In an announcement this week the US Department of Commerce said it has accepted and begun a review of Mexico-based Neolpharma's request for Federal Trade Zone (FTZ) status for its solid dose manufacturing facility in Caguas, Puerto Rico.
If granted the FTZ status would reduce the duties on foreign-made drug actives, intermediates and production equipment brought to the site.
Neolpharma originally asked for consideration in March 2013 when finance director, Marco Monroureau, told the Puerto Rico Industrial Development Company (PRIDCO) the aim was to “lower customs related costs” of importation, manufacturing and distribution activities and “to facilitate warehousing” at the site.
According to the original application, drugs manufactured at the Caguas site will be sold in Mexico and in markets across Latin, Central and South America which, under FTZ rules, will mean the imported active pharmaceutical ingredient (APIs) will not be subject to US import levies.
Neolpharma also said it plans to seek US Food and Drug Administration (FDA) approval for some drugs made at the site. If the products are approved in the US the firm will then be able to choose to pay taxes on either the original APIs of the finished products.
Former Pfizer plant
Neolpharma bought the Caguas site from Pfizer in 2012, two years after the US drug major announced its intention to close the facility as part of a wider reduction of its global manufacturing footprint.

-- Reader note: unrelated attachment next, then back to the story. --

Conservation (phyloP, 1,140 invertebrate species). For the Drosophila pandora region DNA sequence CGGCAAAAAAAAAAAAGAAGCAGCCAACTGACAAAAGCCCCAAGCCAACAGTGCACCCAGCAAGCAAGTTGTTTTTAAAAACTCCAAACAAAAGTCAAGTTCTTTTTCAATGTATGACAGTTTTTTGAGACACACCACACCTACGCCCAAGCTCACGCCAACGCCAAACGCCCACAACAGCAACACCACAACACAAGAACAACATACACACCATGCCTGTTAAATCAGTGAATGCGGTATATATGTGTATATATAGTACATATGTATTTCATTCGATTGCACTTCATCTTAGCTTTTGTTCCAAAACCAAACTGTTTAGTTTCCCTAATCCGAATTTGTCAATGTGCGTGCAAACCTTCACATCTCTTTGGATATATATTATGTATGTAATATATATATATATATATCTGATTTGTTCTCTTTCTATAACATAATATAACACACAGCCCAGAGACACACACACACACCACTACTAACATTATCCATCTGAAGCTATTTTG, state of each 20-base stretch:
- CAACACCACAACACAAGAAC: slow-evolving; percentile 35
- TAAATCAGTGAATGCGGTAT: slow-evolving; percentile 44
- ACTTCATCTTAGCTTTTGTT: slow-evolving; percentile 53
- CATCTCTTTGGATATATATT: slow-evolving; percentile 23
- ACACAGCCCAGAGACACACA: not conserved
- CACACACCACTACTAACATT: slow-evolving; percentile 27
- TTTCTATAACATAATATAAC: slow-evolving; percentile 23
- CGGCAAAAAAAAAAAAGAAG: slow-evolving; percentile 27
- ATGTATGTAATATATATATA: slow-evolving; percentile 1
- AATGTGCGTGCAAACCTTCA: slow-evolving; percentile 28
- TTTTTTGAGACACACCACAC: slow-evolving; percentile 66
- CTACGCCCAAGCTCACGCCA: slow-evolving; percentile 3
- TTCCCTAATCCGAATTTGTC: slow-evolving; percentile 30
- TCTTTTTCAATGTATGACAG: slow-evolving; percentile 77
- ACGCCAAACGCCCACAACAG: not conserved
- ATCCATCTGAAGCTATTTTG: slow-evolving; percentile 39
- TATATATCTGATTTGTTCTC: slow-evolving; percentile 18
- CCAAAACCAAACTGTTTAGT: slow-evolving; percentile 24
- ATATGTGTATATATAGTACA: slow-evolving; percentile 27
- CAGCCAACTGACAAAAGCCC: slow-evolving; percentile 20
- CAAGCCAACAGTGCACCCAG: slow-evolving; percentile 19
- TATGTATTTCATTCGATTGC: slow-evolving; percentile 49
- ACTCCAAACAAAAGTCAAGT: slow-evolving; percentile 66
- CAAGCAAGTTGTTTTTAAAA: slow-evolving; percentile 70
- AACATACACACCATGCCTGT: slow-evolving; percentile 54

At present Neolpharma imports four APIs for the facility: clarithromycin; azithromycin; levothyroxine; hydroxyzine pamoate; and hydroxyzine hydrochloride, which it describes as “foreign-status materials” sourced outside the US.
If Neolpharma is granted FTZ status – its application is now open to public comment for 40 days – the firm stands to reduce its tax bill by up to 6.5% for each API it imports that is used in a product subsequently sold in the US.
According to the US Department of Commerce website a number of pharmaceutical companies already have FTZ-designated facilities in Puerto Rico, including Bristol Myers Squibb (B-MS), Abbvie, Eli Lilly, Patheon, Amgen and Pfizer.